Initial knowledge of Hanoi Tower

Source: Internet
Author: User


Hanoi (Tower of Hanoi) originated from the Hindu legend, the great Brahma created the world when the creation of three gold steel pillars, one of the pillars from the bottom up 64 pieces of gold disc. The great Brahma commanded the Brahman to rearrange the discs from below to the other pillars in order of size. It is also stipulated that the disc cannot be enlarged on the small disc, and only one disc can be moved between the three pillars at a time.

--Quote from Wikipedia

If the Hanoi legend of the three pillars are named in the English alphabet A,b,c, of which only a pillar placed n disk (1<=n<=100000), to transfer all the discs on a pillar to the C pillar, ask the minimum number of times to move the disc.

The rules for moving disks are as follows:

    1. You can only move one disc at a time
    2. A large diameter disc must be placed on a disc with a small diameter.
Recursive solution

The Hanoi tower problem is solved by simple recursion, the code is simple and easy to understand. In fact, the number of moving times of the Hanoi Tower problem is regular and can be found, through recursive code to find the corresponding law, and through the mathematical method to obtain results efficiency is the highest.

    • When N=1, a pillar has only one disc and is moved directly to the C-pillar
    • When n>1, according to rules 1 and 2, the A pillar n-1 a disk to the B pillar, and then a disk of the rest of a is moved to C, and then the B is temporarily placed on a n-1 disk to C

Recursive solution is the process of continuously reducing the size of the problem, moving the B-pillar n-1 disk to C does not repeat the above two points of the process. The recursive solution is shown in C code 3-1.

voidHanoi (intNCharACharBCharc) {    if(n = =1) {Move (A, c); }    Else{Hanoi (n-1, A, C, b);        / * Move a pillar n-1 a disc to column B * /      Move (A, c);        / * Move the rest of a disc to c*/ Hanoi (n-1, B, A, c); / * Then move the n-1 disc that is temporarily on B to c*/ }}voidMove (CharACharb) {printf ("Move 1 Disk:%c--------->%c\n", A, b);}

Figure 3-1 Hanoi recursive solution code

3-1 of the code can derive the recursive relationship of the number of Hanoi moving discs:

    • Hanoi (n) = 1, n = 1;
    • Hanoi (n) = 2 * Hanoi (n-1) + 1, n>1;

B (n) = Hanoi (n) +1, it can be concluded that B (n) is a 2 base, the male ratio of 2 geometric series. This is what you get,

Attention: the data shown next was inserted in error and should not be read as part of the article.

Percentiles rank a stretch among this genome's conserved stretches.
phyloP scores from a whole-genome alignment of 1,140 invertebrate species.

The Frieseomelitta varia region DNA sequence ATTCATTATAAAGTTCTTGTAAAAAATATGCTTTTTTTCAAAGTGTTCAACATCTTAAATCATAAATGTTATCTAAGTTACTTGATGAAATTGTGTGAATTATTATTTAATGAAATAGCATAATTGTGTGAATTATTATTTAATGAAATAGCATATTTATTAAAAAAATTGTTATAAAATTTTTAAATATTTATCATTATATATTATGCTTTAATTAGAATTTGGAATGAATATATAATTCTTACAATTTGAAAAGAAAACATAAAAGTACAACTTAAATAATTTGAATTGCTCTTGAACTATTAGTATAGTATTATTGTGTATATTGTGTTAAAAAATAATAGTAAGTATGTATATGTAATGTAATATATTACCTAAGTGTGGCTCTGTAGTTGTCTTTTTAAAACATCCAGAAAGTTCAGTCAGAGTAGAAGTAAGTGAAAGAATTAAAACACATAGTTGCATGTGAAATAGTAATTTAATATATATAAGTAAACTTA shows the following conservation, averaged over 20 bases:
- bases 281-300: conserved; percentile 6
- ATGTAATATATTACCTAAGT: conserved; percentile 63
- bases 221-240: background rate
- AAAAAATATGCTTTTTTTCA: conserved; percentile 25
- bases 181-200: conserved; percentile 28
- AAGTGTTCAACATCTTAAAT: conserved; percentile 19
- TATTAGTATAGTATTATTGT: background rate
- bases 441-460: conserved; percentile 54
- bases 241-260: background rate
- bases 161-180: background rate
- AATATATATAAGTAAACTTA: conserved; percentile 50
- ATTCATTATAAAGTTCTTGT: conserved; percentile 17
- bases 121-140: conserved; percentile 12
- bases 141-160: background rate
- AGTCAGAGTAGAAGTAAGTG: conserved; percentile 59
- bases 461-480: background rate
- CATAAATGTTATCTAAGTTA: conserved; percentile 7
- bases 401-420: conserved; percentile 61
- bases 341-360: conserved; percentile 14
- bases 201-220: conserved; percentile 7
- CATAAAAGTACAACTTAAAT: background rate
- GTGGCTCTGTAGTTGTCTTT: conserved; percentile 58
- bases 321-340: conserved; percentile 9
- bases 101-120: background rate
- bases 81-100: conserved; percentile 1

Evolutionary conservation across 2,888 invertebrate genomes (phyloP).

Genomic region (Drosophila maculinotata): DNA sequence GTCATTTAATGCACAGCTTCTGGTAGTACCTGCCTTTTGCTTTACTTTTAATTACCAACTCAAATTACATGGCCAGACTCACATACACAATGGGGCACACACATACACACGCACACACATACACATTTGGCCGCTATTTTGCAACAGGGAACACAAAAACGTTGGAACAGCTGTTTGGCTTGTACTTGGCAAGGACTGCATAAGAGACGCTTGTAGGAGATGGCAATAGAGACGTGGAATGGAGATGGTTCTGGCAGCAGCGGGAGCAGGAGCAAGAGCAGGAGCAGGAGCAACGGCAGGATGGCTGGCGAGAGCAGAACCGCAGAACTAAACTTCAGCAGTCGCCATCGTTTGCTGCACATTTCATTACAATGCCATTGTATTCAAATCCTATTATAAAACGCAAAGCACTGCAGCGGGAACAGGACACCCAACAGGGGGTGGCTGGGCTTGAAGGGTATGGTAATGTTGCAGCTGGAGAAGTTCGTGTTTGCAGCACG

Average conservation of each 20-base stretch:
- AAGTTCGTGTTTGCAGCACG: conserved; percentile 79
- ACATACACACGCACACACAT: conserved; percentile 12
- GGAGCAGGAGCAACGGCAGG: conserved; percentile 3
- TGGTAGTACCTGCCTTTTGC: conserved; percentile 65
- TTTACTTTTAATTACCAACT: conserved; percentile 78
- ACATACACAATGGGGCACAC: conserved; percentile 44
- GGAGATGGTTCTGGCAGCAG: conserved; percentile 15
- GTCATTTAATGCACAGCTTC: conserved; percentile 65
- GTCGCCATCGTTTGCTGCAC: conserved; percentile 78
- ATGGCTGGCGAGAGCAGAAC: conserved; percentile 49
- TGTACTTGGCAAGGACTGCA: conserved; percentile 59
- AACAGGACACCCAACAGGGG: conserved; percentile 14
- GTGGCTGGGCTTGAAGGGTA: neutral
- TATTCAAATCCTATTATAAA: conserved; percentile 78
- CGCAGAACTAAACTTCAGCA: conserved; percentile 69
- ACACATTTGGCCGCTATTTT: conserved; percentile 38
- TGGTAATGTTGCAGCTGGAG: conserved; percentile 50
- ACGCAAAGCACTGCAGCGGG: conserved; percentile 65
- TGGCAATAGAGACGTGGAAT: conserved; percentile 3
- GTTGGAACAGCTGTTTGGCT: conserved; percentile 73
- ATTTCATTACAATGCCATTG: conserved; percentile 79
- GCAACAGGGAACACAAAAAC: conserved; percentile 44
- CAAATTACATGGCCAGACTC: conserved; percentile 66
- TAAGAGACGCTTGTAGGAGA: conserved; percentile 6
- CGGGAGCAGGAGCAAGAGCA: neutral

B (n) = 2n, n>0

Hanoi (n) = 2n-1, n>0

Hanoi to increase the constraint conditions

Q: If you add a restriction, the disc can only move between adjacent columns , and how to solve it? Suppose that A, B, C side-by, b in the middle, that is, a, C is not adjacent, a disk on a to move to C must first move to B, and then moved to C.

From TOJ 3270 Strange Hanoi Tower

Similarly, using recursive solution, according to the original rules and new constraints, the law of the number of moving discs is deduced.

    • When N=1, a pillar has only one disc, moving first to B, then to C
    • When n>1, the n-1 disk of column A is moved to the C pillar by the B-pillar, and then the remaining disk of a pillar is moved to B; Then the C-pillar n-1 disk is moved through the B-column to A; Then move the only disc of the B pillar to C, and finally move the n-1 disk of the A pillar through B to C.

Recursive code 3-2 is shown.

voidHanoi (intNCharACharBCharc) {    if(n==1{ //a pillar has only one disc, move to B first, then move to C Move (A, b);    Move (b, c); }    Else{Hanoi (n-1, A, B, c);//First move the n-1 disc of a column through the B-column to the C- pillarMove (A, b);the remaining disc of the//a pillar is moved to B.Hanoi (n1, C, B, a);//Move C-pillar n-1 disc through B-column to aMove (b, c);//To move the only disc of column B to CHanoi (n1, A, B, c);//Move the n-1 disc of a pillar through B to C    }}voidMove (CharACharb) {printf ("%c --%c\n", A, b);}

Figure 3-2 Hanoi recursive code for adding constraints

A recursive relationship between the number of discs and the number of discs is available from Figure 3-2,

    • When N=1, Hanoi (n) = 2;
    • When N>1, Hanoi (n) = 3 * Hanoi (n-1) + 2;

Finally, the following is obtained:

Hanoi (n) = 3n-1, n>0

The result of this problem can be very large, the output of the result is mod 1,000,000,007.

The output of the topic prompted me to wonder, the result is very big and the MoD this number is related. Baidu a bit, seemingly with what fee Ma Xiao theorem related. But I still do not understand, first to keep the research and study.

Initial knowledge of Hanoi Tower

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